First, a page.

If you want to allow web connections to your machine from anywhere, but allow a certain virtual host to be reached only from the LAN, you'll need to do the filtering at the level of the Apache server (I assume you're using Apache). This is done in the virtualhost configuration file or in a .htaccess file, with the Allow and Deny directives.

Order deny,allow
Deny from all
Allow from 203.0.113.0/24

Turning to the name, if you want to give a dotless name to your server, this needs the cooperation of the client machines. But you can give a globally-valid name to your server. This is compeltely independent of whether your server can be reached from everywhere. What you need is a DNS entry for your machine. You can buy a domain name and basic DNS service on it for about $10/year, so your machine's IP address would be recorded on a name like www.spartanblogger.net. It doesn't matter if your IP address is in a private range such as 10.x.y.z or 192.168.x.y. If your machine's IP address varies, you'll need a provider that supports Dynamic DNS. For a single address for personal use, if you don't mind not having your own domain name, you can use a free service such as DynDNS (whether your IP address is in fact dynamic or not); you can choose a name like spartanblogger.dyndns.org.

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If you have no control over the network whatsoever and also no control over the clients computers and your server is not accessible from outside, I'm afraid it not possible. Imagine it would be, what would prevent you from redirecting google or stackexchange to your server?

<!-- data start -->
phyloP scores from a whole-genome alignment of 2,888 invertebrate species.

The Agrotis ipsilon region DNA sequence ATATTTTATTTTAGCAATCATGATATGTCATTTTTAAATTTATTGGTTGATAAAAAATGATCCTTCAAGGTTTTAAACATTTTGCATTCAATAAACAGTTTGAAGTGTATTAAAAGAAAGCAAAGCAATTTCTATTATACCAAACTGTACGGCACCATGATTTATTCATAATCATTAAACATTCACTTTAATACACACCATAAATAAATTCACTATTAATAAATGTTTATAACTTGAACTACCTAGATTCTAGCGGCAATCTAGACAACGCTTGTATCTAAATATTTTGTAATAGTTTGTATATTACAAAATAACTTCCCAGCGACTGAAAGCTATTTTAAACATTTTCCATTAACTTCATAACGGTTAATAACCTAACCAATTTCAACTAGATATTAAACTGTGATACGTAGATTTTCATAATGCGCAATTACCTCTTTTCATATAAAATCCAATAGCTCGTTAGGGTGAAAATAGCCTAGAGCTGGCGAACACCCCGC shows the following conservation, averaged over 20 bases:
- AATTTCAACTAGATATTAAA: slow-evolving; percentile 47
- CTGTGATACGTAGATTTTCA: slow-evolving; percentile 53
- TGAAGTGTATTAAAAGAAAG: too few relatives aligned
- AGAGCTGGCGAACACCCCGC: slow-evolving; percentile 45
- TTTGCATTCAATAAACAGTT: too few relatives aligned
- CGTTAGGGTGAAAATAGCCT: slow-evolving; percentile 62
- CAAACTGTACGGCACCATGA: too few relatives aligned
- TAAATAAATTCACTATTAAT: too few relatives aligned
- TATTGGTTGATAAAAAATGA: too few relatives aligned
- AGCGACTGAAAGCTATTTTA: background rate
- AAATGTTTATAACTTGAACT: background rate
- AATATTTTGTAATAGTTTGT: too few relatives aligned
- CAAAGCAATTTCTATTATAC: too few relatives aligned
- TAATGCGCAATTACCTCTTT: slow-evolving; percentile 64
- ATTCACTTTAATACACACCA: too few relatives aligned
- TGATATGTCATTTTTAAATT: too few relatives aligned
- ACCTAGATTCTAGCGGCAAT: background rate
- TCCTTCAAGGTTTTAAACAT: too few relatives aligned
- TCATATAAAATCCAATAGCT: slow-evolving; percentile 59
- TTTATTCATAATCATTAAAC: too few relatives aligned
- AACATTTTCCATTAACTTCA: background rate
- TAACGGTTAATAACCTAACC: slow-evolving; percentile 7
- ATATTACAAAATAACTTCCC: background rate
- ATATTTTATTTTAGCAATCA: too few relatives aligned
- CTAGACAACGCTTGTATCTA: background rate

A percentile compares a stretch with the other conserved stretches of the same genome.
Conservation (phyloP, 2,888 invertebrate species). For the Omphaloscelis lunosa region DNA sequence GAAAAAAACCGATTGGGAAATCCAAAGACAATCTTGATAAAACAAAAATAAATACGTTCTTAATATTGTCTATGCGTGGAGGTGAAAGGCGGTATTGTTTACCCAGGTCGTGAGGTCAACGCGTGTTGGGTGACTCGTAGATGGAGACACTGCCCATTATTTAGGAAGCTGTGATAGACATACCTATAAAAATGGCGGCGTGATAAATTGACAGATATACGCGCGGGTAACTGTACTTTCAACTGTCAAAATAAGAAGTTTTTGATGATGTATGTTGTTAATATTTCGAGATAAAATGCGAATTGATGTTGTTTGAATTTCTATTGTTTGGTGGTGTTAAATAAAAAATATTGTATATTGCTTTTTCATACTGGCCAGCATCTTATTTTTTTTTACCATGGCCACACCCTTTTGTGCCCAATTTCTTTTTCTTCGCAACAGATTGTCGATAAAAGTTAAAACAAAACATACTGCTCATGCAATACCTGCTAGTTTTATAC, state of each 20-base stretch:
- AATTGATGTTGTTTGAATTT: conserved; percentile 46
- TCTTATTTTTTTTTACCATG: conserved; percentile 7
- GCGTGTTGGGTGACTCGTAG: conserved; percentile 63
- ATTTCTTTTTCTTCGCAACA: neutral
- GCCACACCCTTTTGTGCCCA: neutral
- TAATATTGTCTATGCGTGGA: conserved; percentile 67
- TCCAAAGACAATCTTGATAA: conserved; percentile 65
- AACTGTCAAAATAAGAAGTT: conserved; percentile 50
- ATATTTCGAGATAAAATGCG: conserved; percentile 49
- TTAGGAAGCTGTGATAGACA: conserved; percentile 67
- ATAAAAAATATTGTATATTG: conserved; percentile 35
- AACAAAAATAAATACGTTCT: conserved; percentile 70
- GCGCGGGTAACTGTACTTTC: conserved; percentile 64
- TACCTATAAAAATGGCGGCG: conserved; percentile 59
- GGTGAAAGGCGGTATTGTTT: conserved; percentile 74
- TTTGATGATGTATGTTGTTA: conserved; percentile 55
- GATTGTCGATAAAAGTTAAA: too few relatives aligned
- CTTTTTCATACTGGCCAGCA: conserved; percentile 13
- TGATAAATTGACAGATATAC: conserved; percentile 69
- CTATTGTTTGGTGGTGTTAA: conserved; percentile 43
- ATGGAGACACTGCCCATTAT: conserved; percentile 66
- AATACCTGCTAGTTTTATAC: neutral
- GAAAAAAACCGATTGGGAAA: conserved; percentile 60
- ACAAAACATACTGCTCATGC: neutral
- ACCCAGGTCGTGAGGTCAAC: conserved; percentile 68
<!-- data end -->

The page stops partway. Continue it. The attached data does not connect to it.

What you can do is to ask the administrator to create a DNS entry for abcd to point to your IP address. Then, all you need is a web server listening on the standard ports. If he refuses all you can do is access your web server via IP address instead of host name.

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In your question you didn't directly mentioned that you want to use domain name or just ip access. Because with direct ip access its possible to do that what you want, otherwise not so trivial( see in comments ).

Just check your ip with: ifconfig then your college ( if they are in the same network ) can see what You are rendering trough nginx by entering your IP adress into the browser. However from outside this won't be accessible because the router won't forward requests from outside the network to you computer. ( If you wan't it though you can add a forward rule into your router config )

Not sure what is in the default nginx config file but such a simple configuration I insert here witch you can add to the config file ( /etc/nginx/nginx.conf ):

server {
  listen       80;
  server_name  _;
  # path to your folder what you want to render
  root   /usr/share/nginx/html;
  index index.php index.htm index.html;
}

However, it is important that the user who runs nginx has permission to read that root folder. You can check what user is nginx using with: ps aux | egrep nginx, and set it in your config with the directive: user nginx;

On the official configuration site you can read more!

When you access to your colleges computer you could however insert a custom domain to point on your machine by editing the hosts file on theire machine under /etc/hosts:

<your_ip> something.com
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I think the line http://abcd (no .com, .net, etc.) clearly states access via hostname and not IP address. –  Marco Oct 15 '12 at 10:17
    
@burninggramma I have full access to the server running nginx, but not to the DNS server on the LAN. And as Macro pointed out, I want to use 'abcd';, not an IP address. –  Spartanblogger Oct 15 '12 at 11:30